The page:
The shrieking spirit took its newfound freedom to try and attack Cersei and, in that moment, the pretense of many appeared to fall away. Euron Greyjoy appeared to turn and run — abandoning Cersei’s cause. Qyburn — a man devoted to bringing things back from the dead — was mesmerized. Jaime Lannister stared in horror at the truth that his brother and his allies had been talking about. But Cersei, despite her shock, never stopped calculating. She used the chance for a truce with Daenerys to demand that Jon Snow keep his troops in the North and never take arms against the Lannisters. Here the vow Jon made to Dany’s cause came back to bite them as he could not make such a promise to Cersei.

Though at first, it looked like a crazy demand from someone who manipulates people, it was but one in a series of moves by Cersei to try and position her claim and status ahead of her rivals should the war against the White Walkers be won. Forced to confront both of her brothers, Cersei appeared to give not just her agreement to a truce, but to uniting her forces with those of Dany and Jon in a front that would face the Army of the Dead. But it was all a lie. While Jon, Dany, Tyrion and their forces were making plans on moving towards Winterfell, Jaime was forced to come to terms with Cersei’s lies. Euron had not abandoned their cause. He had gone to fetch the Golden Company to assist in their cause. And she would not send the Lannister forces north despite having promised so.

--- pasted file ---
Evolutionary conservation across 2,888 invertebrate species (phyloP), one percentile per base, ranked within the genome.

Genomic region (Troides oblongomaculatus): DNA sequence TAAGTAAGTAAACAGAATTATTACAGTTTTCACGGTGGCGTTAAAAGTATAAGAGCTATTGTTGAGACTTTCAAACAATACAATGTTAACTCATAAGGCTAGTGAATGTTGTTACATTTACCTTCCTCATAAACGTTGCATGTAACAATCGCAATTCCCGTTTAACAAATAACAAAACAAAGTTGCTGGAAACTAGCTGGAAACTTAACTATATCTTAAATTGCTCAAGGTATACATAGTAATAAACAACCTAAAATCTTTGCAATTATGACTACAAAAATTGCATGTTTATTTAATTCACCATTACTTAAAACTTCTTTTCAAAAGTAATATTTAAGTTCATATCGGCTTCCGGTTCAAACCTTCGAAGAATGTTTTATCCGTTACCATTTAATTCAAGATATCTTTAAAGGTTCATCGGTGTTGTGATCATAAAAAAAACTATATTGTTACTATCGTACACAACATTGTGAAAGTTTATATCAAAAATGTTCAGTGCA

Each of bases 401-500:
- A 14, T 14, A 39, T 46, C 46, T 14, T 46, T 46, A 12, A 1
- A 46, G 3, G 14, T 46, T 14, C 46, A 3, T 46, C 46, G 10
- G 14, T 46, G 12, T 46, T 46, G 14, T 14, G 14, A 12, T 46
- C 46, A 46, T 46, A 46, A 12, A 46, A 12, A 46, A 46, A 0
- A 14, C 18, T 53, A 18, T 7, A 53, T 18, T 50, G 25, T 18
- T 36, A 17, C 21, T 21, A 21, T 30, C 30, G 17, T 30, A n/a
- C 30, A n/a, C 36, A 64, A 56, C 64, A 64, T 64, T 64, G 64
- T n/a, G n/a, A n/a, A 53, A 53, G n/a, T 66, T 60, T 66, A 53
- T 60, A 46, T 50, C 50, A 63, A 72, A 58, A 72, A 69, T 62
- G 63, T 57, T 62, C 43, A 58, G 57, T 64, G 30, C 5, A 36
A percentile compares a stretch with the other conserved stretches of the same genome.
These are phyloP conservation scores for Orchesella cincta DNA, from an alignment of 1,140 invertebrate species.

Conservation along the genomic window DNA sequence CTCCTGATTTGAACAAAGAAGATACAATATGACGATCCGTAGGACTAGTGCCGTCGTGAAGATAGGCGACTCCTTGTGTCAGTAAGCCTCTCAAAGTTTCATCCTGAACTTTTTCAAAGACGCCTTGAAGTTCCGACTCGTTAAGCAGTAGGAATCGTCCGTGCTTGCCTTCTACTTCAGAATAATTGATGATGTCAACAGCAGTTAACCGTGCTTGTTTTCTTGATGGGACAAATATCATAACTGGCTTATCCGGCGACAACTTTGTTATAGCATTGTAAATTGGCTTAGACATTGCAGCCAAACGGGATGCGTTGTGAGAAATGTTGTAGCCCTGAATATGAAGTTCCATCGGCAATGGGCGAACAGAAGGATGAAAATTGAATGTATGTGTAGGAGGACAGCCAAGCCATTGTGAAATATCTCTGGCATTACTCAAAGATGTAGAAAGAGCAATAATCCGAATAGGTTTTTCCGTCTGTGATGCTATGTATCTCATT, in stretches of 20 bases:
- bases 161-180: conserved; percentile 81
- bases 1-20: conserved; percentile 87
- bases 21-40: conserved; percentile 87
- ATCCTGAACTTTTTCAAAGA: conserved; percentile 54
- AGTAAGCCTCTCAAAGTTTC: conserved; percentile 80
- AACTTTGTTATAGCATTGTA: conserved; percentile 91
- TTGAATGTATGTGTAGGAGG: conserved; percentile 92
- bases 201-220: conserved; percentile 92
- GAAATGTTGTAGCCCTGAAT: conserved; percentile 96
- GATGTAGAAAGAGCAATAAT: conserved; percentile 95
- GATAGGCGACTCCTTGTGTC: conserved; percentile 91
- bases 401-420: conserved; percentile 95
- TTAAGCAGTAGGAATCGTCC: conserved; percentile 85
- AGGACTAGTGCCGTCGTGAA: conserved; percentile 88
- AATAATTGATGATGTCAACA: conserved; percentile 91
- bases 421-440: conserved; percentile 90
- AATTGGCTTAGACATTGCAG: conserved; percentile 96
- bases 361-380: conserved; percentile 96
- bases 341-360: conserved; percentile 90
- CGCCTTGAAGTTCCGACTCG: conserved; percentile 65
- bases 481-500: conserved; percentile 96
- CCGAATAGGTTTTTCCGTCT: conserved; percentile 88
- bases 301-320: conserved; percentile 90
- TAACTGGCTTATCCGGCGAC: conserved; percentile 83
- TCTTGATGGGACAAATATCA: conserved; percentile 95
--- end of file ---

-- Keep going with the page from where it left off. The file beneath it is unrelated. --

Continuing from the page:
GOT - Jaime & Cersei

This latest set of lies brings Jaime Lannister face to face with the monster that his sister has become. It’s not just that she’s betraying the cause she swore to uphold. It’s not just that she’s attempting to keep her hold on the Iron Throne. It’s that, despite the horror she just got a glimpse of, Cersei is willing to play the old game of thrones against the fate of humanity — including their unborn child. Jaime, at long last, realizes that there is no depth, no horror, nothing more sacred to his sister than her quest for power. Just as the Mad King would have burned King’s Landing to deny his foes victory, so would his lover betray all those fighting against a horde of death if she could be the last ruler in the Seven Kingdoms. Feeling betrayed, Jaime abandons Cersei and heads off by himself northwards — the flakes of snow falling over him a cold warning of the incoming winter and its doom.

Someone who feels as if he’s betrayed all he stood for is Theon Greyjoy. He betrayed the Starks when he returned to take over Winterfell under his father’s banner. He betrayed his Greyjoy nature by being with the Starks.  He then betrayed Yara by abandoning her to their mad uncle — a monster in his own right.  But with the end of the world possibly coming, Theon decides to confront his monsters head on.  First, he asks for forgiveness from Jon Snow, the man who leads House Stark now.  Then he heads to the shore to rally Yara’s sailors to follow him in a rescue mission. They’re not as enthused and it takes a tough fight for Theon to win their respect enough that they will follow him. This will bring him face to face with the monster that is his uncle but also the monster that he’s still dealing with — the abuse he faced at the hands of Ramsay Bolton.